Well I think there is a way to minimize stress on the top, if you get longer bolts, a large washer and some rubber washers or bushings and tighten them without squishing the rubber. You would have a firm yet flexible top.
    Maybe I will try it and let you guys know what happens.
     
  8. dyeager535

    dyeager535 1 ton status Premium Member

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    I'm taking this from experience with the GM A/G bodies of 78-87. The B or C pillar will crack. They too have flimsy frames, with only the body to try and "strengthen" them, just like the K5. If you run "better" bushings (such as poly) you tie the body to the frame better, "tightening" the car up. Basically you are spreading the load over the entire body, not just on the corners. If someone doubts this works for trucks, I had my dads '74 on a weird incline, making the truck "twist" in the center. There was an admirable amount of flex between the cab and the bed...I'd say between 3-5 inches movement on one corner. Thats great to keep the wheels on the ground, however, I couldn't open the door. The problem is, the suspension should be keeping the wheels on the ground (articulation) NOT the frame.

    I don't think that was actually GM's intent though. Back in the day, they were using frame flex as a way to get a better ride, and/or better ground contact on the trucks. With the body firmly tied to the frame, there is the possibility of making the entire vehicle extremely rigid, and that let's the suspension actually do its job.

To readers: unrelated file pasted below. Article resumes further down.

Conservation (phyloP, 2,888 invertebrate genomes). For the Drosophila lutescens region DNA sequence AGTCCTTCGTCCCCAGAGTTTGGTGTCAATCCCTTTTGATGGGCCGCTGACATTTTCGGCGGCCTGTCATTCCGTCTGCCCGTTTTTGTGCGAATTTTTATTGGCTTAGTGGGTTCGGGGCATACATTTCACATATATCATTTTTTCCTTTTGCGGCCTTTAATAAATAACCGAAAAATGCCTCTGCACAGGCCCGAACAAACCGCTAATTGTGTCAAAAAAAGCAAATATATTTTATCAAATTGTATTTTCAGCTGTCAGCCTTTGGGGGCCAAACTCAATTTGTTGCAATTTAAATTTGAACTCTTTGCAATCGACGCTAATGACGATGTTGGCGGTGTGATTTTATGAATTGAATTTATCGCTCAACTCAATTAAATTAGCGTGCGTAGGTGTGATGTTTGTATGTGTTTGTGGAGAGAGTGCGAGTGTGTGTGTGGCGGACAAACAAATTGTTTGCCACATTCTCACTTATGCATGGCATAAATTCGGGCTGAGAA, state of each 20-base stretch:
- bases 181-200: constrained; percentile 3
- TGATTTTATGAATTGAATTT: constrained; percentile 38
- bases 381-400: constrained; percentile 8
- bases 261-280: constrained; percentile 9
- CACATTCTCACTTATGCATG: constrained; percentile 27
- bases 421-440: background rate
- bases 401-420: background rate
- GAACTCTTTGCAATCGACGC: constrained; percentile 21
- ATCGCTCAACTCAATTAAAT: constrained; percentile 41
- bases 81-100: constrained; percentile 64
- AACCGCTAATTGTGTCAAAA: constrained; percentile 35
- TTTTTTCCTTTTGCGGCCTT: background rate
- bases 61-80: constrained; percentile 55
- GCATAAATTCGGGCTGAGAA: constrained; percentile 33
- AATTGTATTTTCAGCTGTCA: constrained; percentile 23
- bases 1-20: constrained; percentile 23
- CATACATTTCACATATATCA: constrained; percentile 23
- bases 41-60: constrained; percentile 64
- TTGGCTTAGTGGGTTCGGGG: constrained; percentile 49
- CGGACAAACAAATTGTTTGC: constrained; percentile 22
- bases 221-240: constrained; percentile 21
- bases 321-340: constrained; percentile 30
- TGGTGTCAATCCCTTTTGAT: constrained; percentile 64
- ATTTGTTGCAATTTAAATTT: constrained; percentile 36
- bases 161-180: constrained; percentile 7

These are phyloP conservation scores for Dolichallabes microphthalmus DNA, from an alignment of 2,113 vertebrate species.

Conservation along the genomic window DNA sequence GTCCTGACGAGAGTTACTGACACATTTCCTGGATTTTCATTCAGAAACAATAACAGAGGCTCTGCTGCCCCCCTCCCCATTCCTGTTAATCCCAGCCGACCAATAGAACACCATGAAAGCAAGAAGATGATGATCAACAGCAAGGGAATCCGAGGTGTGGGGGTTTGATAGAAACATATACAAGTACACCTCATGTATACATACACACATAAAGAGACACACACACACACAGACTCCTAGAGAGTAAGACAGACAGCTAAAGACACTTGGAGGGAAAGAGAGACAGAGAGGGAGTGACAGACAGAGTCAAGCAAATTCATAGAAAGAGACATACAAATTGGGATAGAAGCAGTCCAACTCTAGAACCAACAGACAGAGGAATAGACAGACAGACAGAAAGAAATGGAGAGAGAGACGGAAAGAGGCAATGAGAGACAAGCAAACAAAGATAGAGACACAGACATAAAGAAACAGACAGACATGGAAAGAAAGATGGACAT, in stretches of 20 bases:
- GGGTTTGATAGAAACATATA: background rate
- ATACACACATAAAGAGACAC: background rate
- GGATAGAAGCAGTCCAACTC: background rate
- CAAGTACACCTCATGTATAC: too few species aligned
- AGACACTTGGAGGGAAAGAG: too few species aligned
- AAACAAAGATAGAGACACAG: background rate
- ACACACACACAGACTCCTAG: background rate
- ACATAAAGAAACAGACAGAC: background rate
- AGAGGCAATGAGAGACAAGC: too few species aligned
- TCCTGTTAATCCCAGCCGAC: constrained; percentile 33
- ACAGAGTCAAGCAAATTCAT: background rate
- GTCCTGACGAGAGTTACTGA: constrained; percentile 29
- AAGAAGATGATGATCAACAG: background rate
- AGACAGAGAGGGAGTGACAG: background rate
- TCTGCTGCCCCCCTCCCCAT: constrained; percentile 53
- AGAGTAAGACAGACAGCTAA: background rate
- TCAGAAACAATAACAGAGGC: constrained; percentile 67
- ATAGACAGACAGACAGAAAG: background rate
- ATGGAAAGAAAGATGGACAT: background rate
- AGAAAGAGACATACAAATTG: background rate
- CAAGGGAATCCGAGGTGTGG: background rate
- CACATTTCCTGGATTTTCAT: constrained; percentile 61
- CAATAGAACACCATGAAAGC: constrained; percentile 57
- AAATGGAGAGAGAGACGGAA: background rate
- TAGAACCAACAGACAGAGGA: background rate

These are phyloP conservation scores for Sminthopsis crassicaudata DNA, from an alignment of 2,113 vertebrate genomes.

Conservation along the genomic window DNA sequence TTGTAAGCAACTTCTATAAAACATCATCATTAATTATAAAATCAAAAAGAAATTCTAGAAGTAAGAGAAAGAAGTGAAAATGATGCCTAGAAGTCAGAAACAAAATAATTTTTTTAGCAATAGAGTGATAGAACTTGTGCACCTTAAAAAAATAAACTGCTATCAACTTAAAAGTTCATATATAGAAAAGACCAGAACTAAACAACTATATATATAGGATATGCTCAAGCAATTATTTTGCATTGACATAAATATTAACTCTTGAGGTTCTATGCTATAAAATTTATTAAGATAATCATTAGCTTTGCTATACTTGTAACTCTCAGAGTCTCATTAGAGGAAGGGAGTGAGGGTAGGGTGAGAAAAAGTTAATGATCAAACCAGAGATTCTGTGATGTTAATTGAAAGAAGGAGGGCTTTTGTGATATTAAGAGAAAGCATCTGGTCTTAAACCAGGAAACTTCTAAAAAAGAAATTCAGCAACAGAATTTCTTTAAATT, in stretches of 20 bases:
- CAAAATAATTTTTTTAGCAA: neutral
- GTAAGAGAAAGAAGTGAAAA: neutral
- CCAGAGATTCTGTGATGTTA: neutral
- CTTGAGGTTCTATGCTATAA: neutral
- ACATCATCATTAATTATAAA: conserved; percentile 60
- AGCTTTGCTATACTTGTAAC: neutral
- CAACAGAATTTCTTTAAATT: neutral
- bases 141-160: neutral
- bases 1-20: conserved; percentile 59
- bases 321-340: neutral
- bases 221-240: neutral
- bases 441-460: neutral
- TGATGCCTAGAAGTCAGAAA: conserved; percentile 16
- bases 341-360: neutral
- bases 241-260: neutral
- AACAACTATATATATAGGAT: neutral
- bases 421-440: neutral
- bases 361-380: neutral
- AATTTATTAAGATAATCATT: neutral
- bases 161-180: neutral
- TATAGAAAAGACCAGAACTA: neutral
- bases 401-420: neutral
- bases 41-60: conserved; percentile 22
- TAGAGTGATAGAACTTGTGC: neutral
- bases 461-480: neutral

The top is a structural component, albeit a weak one. Its got the rear steel "hoop" in it, and I'd guess there might be one up near the cab, but it would be less significant.

    Ask anyone that has installed a full cage tied to the frame in numerous spots, I'd bet the results are unanimous that the truck is MUCH tighter. Of course, if you let the body do all the flexing, then no, the top wouldn't crack. But of course, if you prevented the body from flexing, the top wouldn't crack anyways, and if the topper is helping to somewhat limit flex (its mainly fiberglass, fgranted, it won't help MUCH) then the overall flex of the truck body and frame is less.

    Ever wonder why some of the sheetmetal bolts are so hard to get aligned after being on for 20 years, even with no accidents? Ripped body mounts? Loose rivets? Cracked engine crossmembers? : )
     
  9. StiffRide81

    StiffRide81 Registered Member

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    Well, if you dont plan on taking it off again... you can use silcone sealant /forums/images/graemlins/thumb.gif
    That will definatley keep out the water! /forums/images/graemlins/grin.gif